Want more top stories? Sign up here for daily or weekly newsletters with our top news.
SAN FRANCISCO — A federal appeals court Tuesday decided that mud washing off logging roads is pollution and ordered the U.S. Environmental Protection Agency to write regulations to reduce the amount that reaches salmon streams.
The ruling could have wide-reaching implications for logging operations in the Pacific Northwest.
A conservation group that filed the lawsuit said if the ruling by the 9th U.S. Circuit Court of Appeals stands, logging roads on federal, state and private lands across the West will eventually have to be upgraded to meet federal Clean Water Act standards.
Tuesday’s ruling — which is expected to be appealed — applies to the 9th Circuit states of Oregon, Washington, California, Arizona, Nevada, Idaho and Montana.
“Those roads historically have gotten a free pass,” said Mark Riskedahl of the Northwest Environmental
Defense Center in Portland.
“This is not rocket science. There are some very low-cost, low-maintenance steps folks can take to remedy this problem.”
The center had sued the Oregon Department of Forestry as well as a number of timber companies over sediment washing off two logging roads on the Tillamook State Forest in northwestern Oregon.
The plaintiffs argued that storm runoff from forest roads carries gravel and sediment though a series of ditches and culverts into nearby rivers.
They said it harmed native salmon and trout populations.
Since the runoff was diverted by the roads, they argued it was what is called “a point-source discharge,” which requires a special permit under the Clean Water Act.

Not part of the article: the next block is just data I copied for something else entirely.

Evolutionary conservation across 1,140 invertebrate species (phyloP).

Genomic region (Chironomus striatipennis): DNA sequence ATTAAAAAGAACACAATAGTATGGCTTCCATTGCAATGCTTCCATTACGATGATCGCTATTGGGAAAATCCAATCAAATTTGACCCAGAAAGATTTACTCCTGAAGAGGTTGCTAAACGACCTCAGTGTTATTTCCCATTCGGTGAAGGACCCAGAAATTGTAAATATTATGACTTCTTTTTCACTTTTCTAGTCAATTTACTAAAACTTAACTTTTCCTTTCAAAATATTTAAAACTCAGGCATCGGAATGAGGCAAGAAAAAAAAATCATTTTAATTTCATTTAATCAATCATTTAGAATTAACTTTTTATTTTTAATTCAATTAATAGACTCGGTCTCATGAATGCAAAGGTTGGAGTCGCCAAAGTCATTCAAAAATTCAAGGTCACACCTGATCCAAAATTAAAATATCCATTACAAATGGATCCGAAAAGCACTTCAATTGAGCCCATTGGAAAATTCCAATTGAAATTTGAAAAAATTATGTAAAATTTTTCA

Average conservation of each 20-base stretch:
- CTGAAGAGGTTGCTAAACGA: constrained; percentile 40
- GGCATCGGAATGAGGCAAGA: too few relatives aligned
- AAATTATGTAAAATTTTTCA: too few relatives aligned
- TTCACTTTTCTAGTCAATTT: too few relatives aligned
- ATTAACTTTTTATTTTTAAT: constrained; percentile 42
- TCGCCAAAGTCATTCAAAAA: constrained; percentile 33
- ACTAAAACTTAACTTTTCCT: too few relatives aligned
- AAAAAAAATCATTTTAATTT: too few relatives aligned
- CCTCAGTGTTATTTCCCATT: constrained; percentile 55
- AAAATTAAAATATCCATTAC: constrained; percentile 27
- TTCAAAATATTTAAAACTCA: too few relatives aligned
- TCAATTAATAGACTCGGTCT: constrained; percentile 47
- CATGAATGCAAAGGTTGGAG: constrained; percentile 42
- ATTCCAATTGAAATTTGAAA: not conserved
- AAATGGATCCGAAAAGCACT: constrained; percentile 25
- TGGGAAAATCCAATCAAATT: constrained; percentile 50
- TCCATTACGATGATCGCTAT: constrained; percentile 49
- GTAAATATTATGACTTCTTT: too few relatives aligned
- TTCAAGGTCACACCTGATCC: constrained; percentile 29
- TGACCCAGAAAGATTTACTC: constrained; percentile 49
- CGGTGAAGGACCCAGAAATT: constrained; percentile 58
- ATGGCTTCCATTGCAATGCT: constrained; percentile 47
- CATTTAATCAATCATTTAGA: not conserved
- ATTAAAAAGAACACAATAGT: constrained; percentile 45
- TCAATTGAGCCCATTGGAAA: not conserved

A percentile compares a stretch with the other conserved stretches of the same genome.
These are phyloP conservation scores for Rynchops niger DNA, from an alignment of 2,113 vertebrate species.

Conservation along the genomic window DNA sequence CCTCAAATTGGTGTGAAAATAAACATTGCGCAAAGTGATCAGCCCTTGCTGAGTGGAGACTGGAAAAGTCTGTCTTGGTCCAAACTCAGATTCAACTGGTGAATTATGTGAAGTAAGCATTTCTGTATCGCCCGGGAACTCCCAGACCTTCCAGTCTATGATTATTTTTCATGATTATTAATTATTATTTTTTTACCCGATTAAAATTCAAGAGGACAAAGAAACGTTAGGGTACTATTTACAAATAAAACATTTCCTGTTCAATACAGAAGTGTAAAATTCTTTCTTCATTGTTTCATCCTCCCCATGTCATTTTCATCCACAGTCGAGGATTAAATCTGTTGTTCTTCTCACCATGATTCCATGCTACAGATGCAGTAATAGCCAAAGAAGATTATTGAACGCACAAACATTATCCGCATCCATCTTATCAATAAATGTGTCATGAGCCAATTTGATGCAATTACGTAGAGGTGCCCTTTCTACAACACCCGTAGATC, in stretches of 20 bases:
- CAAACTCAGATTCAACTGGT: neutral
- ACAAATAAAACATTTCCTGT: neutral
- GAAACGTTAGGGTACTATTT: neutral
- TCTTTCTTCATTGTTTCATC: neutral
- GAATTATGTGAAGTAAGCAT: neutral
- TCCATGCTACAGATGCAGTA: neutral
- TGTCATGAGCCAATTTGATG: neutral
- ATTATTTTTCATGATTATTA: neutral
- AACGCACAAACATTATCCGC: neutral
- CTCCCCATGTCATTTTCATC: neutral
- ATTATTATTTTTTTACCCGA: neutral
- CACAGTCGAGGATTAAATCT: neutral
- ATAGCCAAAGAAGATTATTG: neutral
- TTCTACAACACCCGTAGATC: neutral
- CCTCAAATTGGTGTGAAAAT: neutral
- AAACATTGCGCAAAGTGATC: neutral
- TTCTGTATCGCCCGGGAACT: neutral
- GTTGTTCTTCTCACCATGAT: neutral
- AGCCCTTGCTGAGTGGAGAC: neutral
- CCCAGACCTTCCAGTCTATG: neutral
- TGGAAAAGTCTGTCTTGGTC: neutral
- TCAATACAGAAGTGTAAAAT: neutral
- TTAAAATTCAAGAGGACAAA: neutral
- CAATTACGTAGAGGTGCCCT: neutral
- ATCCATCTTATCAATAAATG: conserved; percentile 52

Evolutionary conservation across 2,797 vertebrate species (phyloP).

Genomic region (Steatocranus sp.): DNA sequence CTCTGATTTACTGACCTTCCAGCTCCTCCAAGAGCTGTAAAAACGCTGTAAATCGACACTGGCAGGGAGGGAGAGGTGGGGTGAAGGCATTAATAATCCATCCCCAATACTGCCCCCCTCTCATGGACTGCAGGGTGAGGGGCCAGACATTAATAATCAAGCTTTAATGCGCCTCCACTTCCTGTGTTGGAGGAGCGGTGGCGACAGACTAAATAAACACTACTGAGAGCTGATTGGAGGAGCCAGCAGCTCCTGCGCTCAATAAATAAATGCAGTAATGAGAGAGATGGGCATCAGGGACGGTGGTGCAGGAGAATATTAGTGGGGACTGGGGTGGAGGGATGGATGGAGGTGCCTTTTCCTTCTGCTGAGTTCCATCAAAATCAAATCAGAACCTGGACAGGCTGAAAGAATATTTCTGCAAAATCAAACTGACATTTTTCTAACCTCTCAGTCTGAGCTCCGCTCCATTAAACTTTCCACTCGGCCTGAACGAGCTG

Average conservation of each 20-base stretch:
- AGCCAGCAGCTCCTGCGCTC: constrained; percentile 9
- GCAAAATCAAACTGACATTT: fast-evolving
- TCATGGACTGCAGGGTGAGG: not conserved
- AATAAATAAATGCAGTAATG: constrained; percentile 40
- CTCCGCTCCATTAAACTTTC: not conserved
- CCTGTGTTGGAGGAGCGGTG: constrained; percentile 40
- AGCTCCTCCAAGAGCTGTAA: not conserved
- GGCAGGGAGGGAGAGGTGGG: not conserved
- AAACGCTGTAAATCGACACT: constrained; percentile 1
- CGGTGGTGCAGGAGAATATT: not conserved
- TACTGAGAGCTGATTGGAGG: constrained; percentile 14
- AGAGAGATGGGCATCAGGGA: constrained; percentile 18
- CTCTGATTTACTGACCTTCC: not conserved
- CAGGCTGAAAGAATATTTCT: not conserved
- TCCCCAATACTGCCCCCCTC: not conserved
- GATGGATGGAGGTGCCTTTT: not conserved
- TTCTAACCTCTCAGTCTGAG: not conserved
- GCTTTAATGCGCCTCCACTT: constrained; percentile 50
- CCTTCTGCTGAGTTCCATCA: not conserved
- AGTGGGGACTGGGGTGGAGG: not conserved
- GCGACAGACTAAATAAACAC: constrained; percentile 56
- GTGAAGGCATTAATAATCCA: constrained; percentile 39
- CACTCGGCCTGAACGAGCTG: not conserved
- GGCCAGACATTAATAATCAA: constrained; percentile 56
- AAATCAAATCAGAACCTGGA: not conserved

A three-judge panel of the San Francisco-based appeals court unanimously agreed, finding that the sediment exceeded Clean Water Act limits — and should be regulated by EPA as a point source of industrial pollution.
The judges rejected arguments from the state that the sediment falls under exemptions granted by Congress and less stringent regulations for things like agricultural runoff.
Chris West, an attorney for the CRAG Law Center in Portland, which represented the center, said the EPA has long recognized sediment as one of the leading sources of water pollution in the country, and that it is harmful to fish, but has chosen not to address the issue of logging roads.
Oregon Department of Forestry spokesman Dan Postrel said they were reviewing the ruling, and had no immediate comment on it.
He added that while timber contracts often call for the buyer to pay for road maintenance, the cost ultimately falls to the agency, because the costs are deducted from payments.
The issue is likely to bring further litigation on national forests, because so little logging goes on there, and roads originally built for logging are now used for other things, including recreation, said Andy Stahl of the conservation group Forest Service Employees for Environmental Ethics.
The Oregon Forest Industry Council, which intervened in the case on the side of the department had no immediate comment, — but the prospects for an appeal to the full appeals court or the U.S. Supreme Court are high, said spokesman Ray Wilkeson.